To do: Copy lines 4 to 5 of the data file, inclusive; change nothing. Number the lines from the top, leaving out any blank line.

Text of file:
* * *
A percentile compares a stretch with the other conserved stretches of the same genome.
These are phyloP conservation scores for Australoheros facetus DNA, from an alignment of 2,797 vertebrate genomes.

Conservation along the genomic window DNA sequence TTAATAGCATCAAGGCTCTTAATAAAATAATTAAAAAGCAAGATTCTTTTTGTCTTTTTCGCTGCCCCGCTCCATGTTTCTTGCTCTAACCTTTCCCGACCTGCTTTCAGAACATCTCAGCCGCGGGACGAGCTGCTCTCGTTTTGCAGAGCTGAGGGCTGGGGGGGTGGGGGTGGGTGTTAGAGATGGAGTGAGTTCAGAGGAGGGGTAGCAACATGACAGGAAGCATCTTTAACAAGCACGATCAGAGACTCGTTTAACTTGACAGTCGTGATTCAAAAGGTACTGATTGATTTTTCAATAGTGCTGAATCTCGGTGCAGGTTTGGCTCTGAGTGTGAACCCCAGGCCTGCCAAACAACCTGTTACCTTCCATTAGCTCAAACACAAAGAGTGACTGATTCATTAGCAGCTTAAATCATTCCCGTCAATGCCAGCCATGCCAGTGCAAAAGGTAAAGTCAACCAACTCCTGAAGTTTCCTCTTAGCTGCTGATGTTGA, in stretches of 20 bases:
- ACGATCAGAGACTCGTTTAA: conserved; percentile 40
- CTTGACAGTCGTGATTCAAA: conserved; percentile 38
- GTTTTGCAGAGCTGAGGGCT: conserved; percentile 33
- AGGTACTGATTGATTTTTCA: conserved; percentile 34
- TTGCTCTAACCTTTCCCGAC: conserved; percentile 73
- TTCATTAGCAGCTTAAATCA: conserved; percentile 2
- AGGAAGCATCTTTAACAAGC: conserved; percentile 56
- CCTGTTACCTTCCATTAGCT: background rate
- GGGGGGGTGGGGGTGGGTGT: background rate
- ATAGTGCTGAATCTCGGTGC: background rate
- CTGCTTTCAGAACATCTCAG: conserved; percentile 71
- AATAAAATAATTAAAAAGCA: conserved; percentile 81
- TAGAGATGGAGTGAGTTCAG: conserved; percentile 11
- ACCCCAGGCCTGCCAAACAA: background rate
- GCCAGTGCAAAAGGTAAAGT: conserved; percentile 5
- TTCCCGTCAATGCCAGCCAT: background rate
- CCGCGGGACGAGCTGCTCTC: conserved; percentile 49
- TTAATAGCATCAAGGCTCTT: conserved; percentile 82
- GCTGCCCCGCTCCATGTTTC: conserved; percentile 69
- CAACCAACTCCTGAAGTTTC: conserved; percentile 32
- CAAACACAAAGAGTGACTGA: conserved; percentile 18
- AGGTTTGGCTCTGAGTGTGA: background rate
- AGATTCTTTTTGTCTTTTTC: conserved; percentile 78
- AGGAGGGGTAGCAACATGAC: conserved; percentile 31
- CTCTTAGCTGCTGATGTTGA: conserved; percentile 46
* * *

- ACGATCAGAGACTCGTTTAA: conserved; percentile 40
- CTTGACAGTCGTGATTCAAA: conserved; percentile 38